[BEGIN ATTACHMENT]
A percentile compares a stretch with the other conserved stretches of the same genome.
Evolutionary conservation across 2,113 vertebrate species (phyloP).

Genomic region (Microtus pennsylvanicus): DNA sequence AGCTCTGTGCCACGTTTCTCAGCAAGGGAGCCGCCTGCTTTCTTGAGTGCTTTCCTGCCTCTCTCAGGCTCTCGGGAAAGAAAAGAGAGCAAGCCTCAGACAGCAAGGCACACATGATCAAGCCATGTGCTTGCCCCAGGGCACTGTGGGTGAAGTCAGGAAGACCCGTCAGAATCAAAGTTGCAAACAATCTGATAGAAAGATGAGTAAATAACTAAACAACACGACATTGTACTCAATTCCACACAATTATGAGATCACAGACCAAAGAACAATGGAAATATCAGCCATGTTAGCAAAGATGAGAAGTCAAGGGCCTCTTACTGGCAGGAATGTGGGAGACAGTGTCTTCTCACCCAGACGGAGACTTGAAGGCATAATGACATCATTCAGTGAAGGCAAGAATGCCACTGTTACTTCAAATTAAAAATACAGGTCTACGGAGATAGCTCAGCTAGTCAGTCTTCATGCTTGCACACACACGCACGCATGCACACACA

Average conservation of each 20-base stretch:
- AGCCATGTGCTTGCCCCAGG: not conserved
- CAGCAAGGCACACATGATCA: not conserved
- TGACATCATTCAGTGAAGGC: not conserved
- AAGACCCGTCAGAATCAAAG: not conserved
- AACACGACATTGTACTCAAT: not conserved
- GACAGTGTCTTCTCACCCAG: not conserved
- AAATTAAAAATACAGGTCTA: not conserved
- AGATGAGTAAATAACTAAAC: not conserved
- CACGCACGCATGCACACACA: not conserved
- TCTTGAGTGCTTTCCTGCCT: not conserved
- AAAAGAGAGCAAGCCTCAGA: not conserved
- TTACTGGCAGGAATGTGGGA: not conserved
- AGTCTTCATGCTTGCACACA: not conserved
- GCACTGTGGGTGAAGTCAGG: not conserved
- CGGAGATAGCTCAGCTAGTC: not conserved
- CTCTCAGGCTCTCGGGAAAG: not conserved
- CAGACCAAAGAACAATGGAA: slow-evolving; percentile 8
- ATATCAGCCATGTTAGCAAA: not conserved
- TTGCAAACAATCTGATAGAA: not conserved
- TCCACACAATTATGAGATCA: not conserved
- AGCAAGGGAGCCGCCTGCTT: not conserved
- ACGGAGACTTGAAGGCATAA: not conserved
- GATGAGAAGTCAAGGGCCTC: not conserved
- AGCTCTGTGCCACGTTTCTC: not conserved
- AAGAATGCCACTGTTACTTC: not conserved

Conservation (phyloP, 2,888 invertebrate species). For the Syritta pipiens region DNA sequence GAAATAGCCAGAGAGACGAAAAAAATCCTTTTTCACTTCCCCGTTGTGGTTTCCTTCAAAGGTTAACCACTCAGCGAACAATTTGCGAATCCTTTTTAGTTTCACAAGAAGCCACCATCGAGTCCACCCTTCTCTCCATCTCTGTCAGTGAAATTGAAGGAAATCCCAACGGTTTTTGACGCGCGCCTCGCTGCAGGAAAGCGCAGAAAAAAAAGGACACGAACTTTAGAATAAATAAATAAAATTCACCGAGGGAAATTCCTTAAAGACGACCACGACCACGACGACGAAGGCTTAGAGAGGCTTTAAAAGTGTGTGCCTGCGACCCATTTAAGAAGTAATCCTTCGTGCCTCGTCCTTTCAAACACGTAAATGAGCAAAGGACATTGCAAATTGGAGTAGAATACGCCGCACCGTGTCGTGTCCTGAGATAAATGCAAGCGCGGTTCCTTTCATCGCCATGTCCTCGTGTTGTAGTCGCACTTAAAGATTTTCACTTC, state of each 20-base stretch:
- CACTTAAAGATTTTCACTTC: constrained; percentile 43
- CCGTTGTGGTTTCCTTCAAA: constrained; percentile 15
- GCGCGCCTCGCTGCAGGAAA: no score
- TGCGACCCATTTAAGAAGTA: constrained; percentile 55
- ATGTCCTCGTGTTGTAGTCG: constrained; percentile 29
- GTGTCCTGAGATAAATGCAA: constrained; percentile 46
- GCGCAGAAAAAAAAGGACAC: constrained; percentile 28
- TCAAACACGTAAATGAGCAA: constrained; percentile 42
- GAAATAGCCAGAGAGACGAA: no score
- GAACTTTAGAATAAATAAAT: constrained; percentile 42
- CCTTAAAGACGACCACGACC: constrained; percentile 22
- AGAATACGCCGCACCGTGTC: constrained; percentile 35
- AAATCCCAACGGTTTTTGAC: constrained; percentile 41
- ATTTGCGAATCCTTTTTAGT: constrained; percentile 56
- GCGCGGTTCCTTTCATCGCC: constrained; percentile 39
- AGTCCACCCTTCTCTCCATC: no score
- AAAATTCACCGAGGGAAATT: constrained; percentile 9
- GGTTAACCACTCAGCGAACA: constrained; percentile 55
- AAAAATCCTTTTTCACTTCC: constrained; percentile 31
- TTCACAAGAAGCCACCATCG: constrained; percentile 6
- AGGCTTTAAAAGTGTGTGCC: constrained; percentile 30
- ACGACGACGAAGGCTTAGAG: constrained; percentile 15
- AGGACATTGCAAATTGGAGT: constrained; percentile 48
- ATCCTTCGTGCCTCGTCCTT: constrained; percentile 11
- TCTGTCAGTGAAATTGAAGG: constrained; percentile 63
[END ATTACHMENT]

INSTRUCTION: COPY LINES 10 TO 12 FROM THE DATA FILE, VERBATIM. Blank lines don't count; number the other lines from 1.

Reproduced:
- GACAGTGTCTTCTCACCCAG: not conserved
- AAATTAAAAATACAGGTCTA: not conserved
- AGATGAGTAAATAACTAAAC: not conserved